Companies that tout social responsibility and whose managers contribute to political action committees tend to provide higher returns to shareholders, according to research by the University of California, Davis.
The trend is especially prevalent in smaller, left-leaning companies, according to the working paper Strange Bedfellows? Voluntary CSR Disclosure and Politics. A strategy of investing in small companies with Democratic managers and frequent CSR disclosure produces a significant hedge excess return of 4.5 percent over the three months following CSR disclosure, the researchers found.
Additionally, the stock market reacted favorably when corporations posted news releases on the CSRwire, an online news service that publishes reports issued by member organizations on issues related to sustainability and corporate social responsibility.
This trend was most evident in organizations from the finance, green building and academia sectors, the report shows. Those sectors recorded three-day excess market returns of 1.56 percent, 1.52 percent and 1.46 percent respectively in the three days after they released a corporate sustainability report. The worst performing sector post-CSR release was the green jobs and career news sector, which posted three-day excess returns of -1.33 percent, the report shows.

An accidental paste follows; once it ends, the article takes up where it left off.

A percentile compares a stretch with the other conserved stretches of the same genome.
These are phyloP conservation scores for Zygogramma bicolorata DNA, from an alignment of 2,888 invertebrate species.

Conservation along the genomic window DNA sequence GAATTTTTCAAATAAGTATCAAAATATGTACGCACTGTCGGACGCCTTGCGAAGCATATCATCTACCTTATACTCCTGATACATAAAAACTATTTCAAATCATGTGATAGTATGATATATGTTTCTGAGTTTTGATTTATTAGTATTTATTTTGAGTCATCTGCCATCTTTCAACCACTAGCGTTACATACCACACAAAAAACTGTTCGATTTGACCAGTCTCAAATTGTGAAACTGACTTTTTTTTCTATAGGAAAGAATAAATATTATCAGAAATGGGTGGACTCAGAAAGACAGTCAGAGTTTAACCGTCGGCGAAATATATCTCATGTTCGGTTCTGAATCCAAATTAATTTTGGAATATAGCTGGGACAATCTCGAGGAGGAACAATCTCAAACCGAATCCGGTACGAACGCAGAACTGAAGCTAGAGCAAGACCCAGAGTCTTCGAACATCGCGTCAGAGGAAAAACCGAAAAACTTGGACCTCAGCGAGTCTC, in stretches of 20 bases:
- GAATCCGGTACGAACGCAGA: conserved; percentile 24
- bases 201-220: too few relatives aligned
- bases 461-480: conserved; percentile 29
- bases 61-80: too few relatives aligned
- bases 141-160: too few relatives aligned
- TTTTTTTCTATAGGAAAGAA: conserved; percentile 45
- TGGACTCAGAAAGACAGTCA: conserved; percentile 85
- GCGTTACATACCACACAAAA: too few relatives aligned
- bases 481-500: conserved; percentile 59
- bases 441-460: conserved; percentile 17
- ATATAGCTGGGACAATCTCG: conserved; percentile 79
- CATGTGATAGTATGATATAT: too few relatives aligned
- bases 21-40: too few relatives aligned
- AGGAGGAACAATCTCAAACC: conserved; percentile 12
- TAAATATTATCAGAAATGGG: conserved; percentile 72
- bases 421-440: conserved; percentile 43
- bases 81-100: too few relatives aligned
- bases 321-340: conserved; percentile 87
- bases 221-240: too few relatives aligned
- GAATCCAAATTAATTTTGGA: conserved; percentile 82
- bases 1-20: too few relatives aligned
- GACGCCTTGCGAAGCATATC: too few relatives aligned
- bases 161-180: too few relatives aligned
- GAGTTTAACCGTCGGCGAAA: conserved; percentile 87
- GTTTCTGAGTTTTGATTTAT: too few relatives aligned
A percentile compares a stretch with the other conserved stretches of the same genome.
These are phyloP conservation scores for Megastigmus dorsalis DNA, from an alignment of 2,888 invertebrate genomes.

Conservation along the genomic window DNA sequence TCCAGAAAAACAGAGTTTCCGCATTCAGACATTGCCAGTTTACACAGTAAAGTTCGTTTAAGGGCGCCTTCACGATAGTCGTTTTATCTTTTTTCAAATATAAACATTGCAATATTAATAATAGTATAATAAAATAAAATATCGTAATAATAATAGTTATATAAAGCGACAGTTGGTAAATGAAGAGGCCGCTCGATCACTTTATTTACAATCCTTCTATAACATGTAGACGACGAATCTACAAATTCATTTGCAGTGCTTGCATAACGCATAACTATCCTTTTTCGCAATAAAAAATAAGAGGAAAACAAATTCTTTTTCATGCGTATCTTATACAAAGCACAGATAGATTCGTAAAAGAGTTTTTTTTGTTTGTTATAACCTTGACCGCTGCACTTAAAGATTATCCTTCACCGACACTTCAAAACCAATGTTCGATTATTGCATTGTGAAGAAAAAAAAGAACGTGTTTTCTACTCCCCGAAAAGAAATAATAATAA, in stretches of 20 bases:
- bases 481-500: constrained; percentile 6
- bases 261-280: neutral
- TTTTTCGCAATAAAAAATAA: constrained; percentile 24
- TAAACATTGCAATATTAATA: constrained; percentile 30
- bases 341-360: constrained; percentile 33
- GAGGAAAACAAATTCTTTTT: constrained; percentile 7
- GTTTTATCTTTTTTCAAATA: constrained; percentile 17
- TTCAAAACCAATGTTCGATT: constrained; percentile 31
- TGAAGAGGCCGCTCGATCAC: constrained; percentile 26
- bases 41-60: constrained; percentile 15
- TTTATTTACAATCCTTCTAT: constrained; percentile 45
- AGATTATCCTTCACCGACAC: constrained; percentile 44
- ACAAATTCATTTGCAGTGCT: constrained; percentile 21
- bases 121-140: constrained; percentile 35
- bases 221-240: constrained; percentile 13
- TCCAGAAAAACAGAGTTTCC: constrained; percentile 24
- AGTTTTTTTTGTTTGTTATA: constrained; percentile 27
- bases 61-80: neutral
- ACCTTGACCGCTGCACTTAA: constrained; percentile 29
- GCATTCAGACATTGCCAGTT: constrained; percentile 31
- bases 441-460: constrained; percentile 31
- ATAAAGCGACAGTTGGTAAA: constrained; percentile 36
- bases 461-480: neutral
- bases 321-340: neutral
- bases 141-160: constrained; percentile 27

The market effect intensified if company managers also made contributions to political action committees.
The researchers also found that companies were more likely to make social responsibility disclosures if they were headquartered in a so-called “blue state,” or one that traditionally has voted Democratic in national elections.
“We hypothesized that if a state where a corporation is located is blue, on balance, the customers, the suppliers, and even the shareholders have that same tendency to be blue,” said Paul Griffin, professor at the UC Davis Graduate School of Management, and one of the paper’s authors.
An earlier study by the same UC Davis team found that companies that voluntarily issue press releases disclosing their carbon emission information see their stock prices rise significantly in the following days.
In a column for Environmental Leader in July, Paul Klein argued that after 10 years of companies’ efforts to engage in corporate social responsibility, the returns for business still aren’t good enough. Klein argues that even though “significant amounts of time and money” are spent on sustainability reporting – an area that has the potential to increase a business’s competitive advantage, improve recruitment and increase sales – the results are often inconsistent and almost always difficult to measure.